In the time since my return from Scandinavia, I have continued my research into comparing the United States prisons to prisons around the world but first, I had to understand the system here in the United States. Jails, prisons, public, private-there are so many elements I needed to wrap my head around before I could make an educated comparison. Using the Federal Bureau of prisons website (https://www.bop.gov/locations/list.jsp) and the Bureau of Justice Statistics site (https://www.bjs.gov/index.cfm?ty=tp&tid=13), I have created this diagram showing all of the different types of facilities we have here in the U.S. It is still a work in progress, as daily I find things to add and adjust on this diagram, but I believe I am on the right track.
As I continue to enhance this breakdown, I will also look into how other countries around the world break down their prisons systems; are there similar systems and how to others drastically differ from ours? The United States has the highest prison population in the world which may be why there is a need for such a system, but other countries such as China and Brazil also have very high inmate populations- are their systems similar or different?
It is difficult to compare the U.S. system to those of Scandinavia due to the drastic difference in not only total inmate population, but each of the Scandi countries is much smaller than the US; around 5 million per Scandi country when the U.S. is home to about 323 million people.
Last but certainly not least, Halden Fengsel in Halden Norway is my final tour of a prison facility here in the Nordic countries. I met with warden Are Hoidal for most of the day on July 4th where we discussed Halden’s policies and design as the “Rolls Royce” of prisons, as it has been called previously.
Halden Prison is a high security prison for male inmates. Built in 2010, this innovative design is one-of-a-kind in Norway. The master plan appears much like a college campus located in a densely wooded and hilly area.
Upon arrival at the front door, however, there is no doubt you have arrived at a high security prison. The entire campus is bordere3d by a high concrete wall. “Maximum security outside, maximum freedom inside” is the motto.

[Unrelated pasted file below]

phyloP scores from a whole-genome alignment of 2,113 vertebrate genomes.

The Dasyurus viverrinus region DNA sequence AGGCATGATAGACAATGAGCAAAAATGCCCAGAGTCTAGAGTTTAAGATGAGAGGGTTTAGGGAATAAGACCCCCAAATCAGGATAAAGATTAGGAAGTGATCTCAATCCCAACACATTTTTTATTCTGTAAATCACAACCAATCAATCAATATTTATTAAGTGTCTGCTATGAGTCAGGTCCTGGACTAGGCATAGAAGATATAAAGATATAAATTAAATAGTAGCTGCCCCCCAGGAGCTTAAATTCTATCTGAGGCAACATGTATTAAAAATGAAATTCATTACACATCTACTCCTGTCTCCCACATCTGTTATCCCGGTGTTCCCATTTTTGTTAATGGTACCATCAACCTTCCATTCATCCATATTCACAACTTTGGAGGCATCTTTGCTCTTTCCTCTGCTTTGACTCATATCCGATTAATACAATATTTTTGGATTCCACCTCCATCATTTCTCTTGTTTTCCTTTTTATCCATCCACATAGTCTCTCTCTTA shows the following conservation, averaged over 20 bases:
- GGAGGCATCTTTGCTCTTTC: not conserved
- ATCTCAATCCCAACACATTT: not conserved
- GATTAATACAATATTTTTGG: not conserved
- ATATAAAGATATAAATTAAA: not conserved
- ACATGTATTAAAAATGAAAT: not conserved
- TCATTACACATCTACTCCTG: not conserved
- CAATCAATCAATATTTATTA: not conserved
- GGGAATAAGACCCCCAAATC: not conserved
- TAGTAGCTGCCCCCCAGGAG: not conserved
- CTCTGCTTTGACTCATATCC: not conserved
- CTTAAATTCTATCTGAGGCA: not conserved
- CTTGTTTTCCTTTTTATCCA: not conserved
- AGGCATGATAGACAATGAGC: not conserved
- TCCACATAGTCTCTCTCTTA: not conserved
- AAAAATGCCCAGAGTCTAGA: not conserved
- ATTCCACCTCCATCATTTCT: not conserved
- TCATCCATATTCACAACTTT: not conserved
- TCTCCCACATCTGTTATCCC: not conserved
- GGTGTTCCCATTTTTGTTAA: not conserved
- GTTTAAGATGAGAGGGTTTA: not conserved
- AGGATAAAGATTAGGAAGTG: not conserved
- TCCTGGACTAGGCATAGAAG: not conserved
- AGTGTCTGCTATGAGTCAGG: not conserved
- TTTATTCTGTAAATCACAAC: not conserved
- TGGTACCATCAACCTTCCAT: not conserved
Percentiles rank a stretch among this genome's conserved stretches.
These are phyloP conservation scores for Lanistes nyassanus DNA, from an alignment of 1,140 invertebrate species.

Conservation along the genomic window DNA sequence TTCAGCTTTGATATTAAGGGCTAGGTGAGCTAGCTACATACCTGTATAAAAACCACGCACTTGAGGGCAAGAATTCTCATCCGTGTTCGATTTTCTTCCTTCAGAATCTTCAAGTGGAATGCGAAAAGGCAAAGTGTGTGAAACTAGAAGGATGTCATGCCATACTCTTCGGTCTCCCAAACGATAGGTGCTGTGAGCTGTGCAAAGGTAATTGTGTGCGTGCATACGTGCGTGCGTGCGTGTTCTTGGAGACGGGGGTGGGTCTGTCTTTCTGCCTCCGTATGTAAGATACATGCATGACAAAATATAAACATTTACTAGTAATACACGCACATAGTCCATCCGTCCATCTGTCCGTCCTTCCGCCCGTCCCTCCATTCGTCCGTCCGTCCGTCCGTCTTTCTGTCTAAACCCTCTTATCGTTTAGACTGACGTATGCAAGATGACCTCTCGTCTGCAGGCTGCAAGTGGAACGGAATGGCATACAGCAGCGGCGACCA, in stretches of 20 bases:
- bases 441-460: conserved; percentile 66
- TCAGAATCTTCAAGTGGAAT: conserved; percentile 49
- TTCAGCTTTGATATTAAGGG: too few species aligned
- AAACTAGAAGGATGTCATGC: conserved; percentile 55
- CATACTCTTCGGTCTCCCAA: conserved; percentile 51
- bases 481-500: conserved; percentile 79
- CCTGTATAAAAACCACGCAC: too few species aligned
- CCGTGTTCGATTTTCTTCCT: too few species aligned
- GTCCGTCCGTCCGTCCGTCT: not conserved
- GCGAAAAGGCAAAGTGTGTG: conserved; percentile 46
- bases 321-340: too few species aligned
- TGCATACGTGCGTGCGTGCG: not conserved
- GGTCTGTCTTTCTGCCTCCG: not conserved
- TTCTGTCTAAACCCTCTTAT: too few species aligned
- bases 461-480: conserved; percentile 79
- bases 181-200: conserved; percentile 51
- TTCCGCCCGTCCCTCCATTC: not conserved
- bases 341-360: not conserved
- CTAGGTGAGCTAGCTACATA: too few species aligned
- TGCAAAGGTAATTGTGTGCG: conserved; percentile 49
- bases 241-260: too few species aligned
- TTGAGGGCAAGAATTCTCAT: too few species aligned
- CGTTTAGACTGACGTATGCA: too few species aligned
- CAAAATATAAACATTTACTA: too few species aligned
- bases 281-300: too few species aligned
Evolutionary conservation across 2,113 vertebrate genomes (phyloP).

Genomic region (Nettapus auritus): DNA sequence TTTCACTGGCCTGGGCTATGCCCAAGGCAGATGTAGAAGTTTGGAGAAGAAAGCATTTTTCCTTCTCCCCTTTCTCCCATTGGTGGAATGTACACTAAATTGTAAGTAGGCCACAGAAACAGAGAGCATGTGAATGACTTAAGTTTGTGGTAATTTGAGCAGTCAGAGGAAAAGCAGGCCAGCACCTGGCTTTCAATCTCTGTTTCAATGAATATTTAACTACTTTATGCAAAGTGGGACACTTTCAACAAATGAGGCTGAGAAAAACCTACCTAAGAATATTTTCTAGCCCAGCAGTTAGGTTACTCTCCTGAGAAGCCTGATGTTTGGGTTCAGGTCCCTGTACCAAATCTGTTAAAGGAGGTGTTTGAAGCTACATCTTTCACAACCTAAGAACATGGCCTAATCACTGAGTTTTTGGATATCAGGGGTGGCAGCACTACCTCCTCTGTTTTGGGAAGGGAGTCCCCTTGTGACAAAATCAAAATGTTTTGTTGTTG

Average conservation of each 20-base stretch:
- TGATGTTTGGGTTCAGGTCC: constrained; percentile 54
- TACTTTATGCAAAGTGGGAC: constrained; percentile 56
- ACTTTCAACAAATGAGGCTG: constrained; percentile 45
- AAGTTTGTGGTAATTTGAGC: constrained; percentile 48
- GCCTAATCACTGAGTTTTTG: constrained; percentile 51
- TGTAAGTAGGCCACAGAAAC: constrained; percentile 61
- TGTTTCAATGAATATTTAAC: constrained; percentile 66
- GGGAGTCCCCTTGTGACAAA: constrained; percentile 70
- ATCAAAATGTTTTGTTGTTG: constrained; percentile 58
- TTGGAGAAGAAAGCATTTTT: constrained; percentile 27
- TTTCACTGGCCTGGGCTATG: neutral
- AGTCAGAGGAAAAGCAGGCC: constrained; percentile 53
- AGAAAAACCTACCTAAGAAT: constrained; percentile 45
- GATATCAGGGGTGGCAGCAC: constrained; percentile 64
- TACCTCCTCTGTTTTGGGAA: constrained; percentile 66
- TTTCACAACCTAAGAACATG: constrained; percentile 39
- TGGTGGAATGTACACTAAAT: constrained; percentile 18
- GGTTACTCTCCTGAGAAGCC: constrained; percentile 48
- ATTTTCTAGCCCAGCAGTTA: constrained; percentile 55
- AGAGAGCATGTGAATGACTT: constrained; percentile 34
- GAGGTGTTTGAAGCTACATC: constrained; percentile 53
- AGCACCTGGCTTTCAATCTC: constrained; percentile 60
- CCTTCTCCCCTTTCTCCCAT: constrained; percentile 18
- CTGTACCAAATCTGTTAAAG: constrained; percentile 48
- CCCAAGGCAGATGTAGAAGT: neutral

Though I was not able to take my own photos inside of the prison, I am working with the warden to gain the images I need. I was luck however in that Mr. Hoidal was able to capture an image of me with the famous mural located in one of the exercise areas.
I am holding in this picture a cookbook which was created by the inmates, printed by the inmates, and a gift to me by the warden.
Taking in the sights until Tuesday July 4th!
Ferry to the Viking ship museum
The Architecture Museum
Oslo Opera House
The prison at Sagsjon is a women’s facility located in Gothenburg city. The prison was not built to be in the city, but the growth of Gothenburg has surrounded the prison so that now is it receiving neighbors just beyond the low fence around the perimeter.
Proving that Swedish prisons aim to create a normative lifestyle for inmates while incarcerated, I found a midsommar pole just outside of the living unit. Midsommar is an important holiday in Sweden where people gather to celebrate and dance around the midsommar pole decorated with greenery and flowers. The inmates made this pole and were allowed to maintain the traditional celebration.
Inmates here at Sagsjon are encouraged to create works of art and maintain hobbies. A young troubled woman created several large installations of faces which she said allowed her to express the inner turmoil she faced daily. Out on release for some time now, prison officials said she called to check in and said she is doing well.
Just beyond the low “security fence”, which is really just a chain link fence marking the extent of the property, are several buildings that act as halfway houses for women who are about to be released. Here, they live and leave the premises to attend work and school; they are only held to a curfew and random drug testing as they ease their way back into society.
Hogsbo Prison is the final facility I visited in Sweden and it is located in the city of Gothenburg. Another high security facility for male inmates, I was not allowed to take my own photos, but the warden allowed me access to a few of the images I wanted through the help of the guard who led me through the facility, Mr. David Efraimmson.
This facility was filled with an abundance of daylight through the use of skylights and windows.